Full Circle

In fifth grade I wrote my first paper on the Amish.  Today, I interacted with them for the first time.

As a young girl I visited Lancaster County more times then I could count on two hands.  I was enamored with the Amish lifestyle.  How could they live so conservatively and so simply in the face of such a fast paced modern society? And why did they want to?  The farms, the cute dresses, and the buggies awed me and as I drove along country roads I desired to be one of them.  I was nostalgic and it all seemed a bit romantic to me. Today however, I got to experience it!

This morning our class scrambled into the 15 passenger and took our first trip to Lancaster County.  We started with a touristy place called the Amish Experience, where we witnessed a somewhat “corny” yet informative video production on an Amish story.  Afterwards we visited several shops eating meals while also getting a taste of the culture.  What was particularly intriguing in those initial situations was gawking at the various Amish we encountered while also being gawked at while walking around in our long skirts and conservative tops.  I felt the tension of standing on middle ground as both the offender and the offended.   A women even asked a classmate, “where are you from?” and “what are you up to?”  When she found out we were with a college she said she knew because we did not indeed look “authentic.” While impressed that she knew the true dress, it evidenced the way we did indeed stick out like sore thumbs.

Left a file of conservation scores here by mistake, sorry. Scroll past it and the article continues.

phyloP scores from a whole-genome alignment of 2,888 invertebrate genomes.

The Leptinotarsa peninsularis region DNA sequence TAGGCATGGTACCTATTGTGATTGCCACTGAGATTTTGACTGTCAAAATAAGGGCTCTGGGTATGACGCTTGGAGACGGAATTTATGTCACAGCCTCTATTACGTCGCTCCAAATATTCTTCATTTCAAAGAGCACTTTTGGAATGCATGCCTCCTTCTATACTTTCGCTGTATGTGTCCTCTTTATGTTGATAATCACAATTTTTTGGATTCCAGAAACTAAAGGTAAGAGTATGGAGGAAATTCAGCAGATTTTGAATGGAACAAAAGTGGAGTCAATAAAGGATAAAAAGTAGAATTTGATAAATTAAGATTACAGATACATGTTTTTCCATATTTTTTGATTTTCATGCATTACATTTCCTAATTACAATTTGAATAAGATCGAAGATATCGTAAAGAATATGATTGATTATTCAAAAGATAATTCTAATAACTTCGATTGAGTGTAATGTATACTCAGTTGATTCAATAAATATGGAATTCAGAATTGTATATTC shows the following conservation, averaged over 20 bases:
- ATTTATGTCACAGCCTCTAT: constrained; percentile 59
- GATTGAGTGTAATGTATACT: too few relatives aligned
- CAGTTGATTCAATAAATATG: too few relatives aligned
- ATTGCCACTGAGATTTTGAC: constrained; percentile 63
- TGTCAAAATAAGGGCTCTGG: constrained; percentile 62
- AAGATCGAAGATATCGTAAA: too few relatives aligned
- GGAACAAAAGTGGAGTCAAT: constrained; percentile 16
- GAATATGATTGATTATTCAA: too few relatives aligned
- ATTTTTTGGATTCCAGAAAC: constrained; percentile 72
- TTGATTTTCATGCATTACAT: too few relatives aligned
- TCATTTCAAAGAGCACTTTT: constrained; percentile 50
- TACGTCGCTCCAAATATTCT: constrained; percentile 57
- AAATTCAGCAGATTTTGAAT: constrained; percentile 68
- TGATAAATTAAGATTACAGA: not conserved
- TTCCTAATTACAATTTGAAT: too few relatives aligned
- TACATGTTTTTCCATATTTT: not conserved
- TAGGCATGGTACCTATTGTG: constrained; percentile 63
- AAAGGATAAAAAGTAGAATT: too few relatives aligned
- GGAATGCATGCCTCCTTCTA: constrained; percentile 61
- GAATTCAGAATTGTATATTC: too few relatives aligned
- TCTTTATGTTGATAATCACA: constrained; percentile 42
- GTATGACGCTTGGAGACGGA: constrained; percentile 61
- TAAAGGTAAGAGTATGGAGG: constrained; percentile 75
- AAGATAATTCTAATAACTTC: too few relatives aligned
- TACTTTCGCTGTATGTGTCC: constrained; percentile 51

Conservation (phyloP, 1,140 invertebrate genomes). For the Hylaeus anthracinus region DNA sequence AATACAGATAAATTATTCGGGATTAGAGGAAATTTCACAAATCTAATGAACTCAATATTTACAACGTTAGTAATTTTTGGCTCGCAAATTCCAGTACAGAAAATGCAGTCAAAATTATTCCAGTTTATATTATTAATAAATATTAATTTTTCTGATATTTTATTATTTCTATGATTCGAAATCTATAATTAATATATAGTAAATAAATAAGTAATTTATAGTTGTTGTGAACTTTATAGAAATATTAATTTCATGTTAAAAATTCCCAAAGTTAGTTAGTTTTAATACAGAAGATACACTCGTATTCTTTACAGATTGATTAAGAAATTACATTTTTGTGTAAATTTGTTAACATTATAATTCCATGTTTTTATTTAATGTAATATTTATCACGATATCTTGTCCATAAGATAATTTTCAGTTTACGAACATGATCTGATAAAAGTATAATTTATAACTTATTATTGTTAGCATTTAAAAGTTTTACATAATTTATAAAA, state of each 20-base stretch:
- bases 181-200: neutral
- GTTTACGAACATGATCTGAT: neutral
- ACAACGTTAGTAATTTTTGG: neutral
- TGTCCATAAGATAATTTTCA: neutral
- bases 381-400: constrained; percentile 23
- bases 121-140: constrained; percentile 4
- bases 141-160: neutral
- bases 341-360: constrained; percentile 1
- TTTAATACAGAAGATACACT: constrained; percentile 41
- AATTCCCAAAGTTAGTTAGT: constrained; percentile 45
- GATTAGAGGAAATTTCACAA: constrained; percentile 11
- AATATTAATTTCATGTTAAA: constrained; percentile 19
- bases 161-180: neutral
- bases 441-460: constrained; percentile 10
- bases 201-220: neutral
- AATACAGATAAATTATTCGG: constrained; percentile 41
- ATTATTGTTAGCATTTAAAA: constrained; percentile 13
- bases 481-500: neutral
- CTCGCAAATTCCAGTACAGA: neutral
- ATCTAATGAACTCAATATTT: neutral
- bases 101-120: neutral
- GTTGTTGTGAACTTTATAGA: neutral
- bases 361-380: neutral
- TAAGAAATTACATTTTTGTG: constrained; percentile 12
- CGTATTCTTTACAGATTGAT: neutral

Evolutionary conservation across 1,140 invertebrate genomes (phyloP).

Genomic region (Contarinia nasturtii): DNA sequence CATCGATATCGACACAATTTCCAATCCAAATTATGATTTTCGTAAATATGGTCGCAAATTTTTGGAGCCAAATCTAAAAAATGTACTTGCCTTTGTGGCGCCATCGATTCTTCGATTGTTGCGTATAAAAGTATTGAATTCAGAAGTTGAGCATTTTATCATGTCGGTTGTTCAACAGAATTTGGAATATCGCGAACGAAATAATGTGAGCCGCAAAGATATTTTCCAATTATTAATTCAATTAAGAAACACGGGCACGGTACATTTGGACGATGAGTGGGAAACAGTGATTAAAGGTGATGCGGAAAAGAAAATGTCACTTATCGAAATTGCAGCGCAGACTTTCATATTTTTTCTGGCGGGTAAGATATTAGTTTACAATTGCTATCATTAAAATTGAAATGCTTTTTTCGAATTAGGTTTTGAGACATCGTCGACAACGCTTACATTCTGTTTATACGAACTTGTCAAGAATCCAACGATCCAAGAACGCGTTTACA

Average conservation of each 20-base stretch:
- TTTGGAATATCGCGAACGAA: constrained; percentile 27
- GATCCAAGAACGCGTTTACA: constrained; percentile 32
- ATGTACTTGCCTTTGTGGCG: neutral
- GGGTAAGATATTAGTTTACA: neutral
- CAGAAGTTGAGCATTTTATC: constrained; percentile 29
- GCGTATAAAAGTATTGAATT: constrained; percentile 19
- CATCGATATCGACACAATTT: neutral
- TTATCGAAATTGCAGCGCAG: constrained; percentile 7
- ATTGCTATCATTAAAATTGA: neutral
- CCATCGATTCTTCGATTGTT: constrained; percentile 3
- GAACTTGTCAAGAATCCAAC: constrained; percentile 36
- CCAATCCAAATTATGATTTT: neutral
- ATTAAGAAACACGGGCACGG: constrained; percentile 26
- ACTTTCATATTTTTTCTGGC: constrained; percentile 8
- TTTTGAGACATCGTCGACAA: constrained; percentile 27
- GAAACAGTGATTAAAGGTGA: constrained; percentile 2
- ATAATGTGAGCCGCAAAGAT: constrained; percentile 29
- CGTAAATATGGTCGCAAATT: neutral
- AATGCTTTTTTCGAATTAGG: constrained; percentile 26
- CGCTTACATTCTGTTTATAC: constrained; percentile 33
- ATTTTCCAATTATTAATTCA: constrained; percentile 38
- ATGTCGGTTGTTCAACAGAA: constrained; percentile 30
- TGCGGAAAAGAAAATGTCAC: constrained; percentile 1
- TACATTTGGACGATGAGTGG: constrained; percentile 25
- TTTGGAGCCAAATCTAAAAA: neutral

After these morning activities, our group travelled to the shop and home of an Amish friend of our professors, a one Samuel Riehl. Sam, a minister of the church greeted us openly inviting questions as we surrounded him in a grassy circle behind his store.  Of particular note throughout the conversation, was the demeanor of this Amish man.  Crouched strong, upon one knee he spoke to us, pausing before responding, flavoring his speech with humor, and humbly displaying his perspective, repetitively proclaiming not to be the judge while offering his personal convictions and describing all of us as Christians. In our conversation, several of Sam’s responses struck me.  A classmate asked him about the pacifist roots of the Amish in light of the Old Testament. Samuel responded with surprising appreciation for America and a shocking awareness of Memorial Day (coming up on Monday) with prayer and gratitude towards our veterans. As I was sitting there I could not help but think of my own army man and wonder what his thoughts would be had he been a part of the conversation.  Samuel continued to describe that he and the Amish believe in the powerful warfare of prayer, impressing me with a component of my faith I have never taken so strongly.  During the conversation, I had the opportunity to ask about the rejection of the assurance of faith (Amish do not boast of a known salvation) and whether he still finds peace. Samuel did not denounce the dramatic experiences of people who feel great change at the time of conversion, but he himself felt he could not claim a similar attitude, having grown up in the church.  This response brought up an irony, given thought, it may appear to be prideful suggesting that he had never committed so aggregious a sin to warrant such a conversion moment, while also claiming a humility that he has never experienced those feelings proclaiming the continual process of his salvation. Samuel admitted to not feeling peace at all times (seemingly associating his faith with his actions?) indeed proclaiming however, the peace of knowing that Gods grace is available at all times.  Among other tidbits he proposed keeping the Bible simple and encouraged us as the future of the nation to pursue our dreams. While more answers brought with it more questions I was blessed by the wisdom of Sam and the opportunity of this meeting.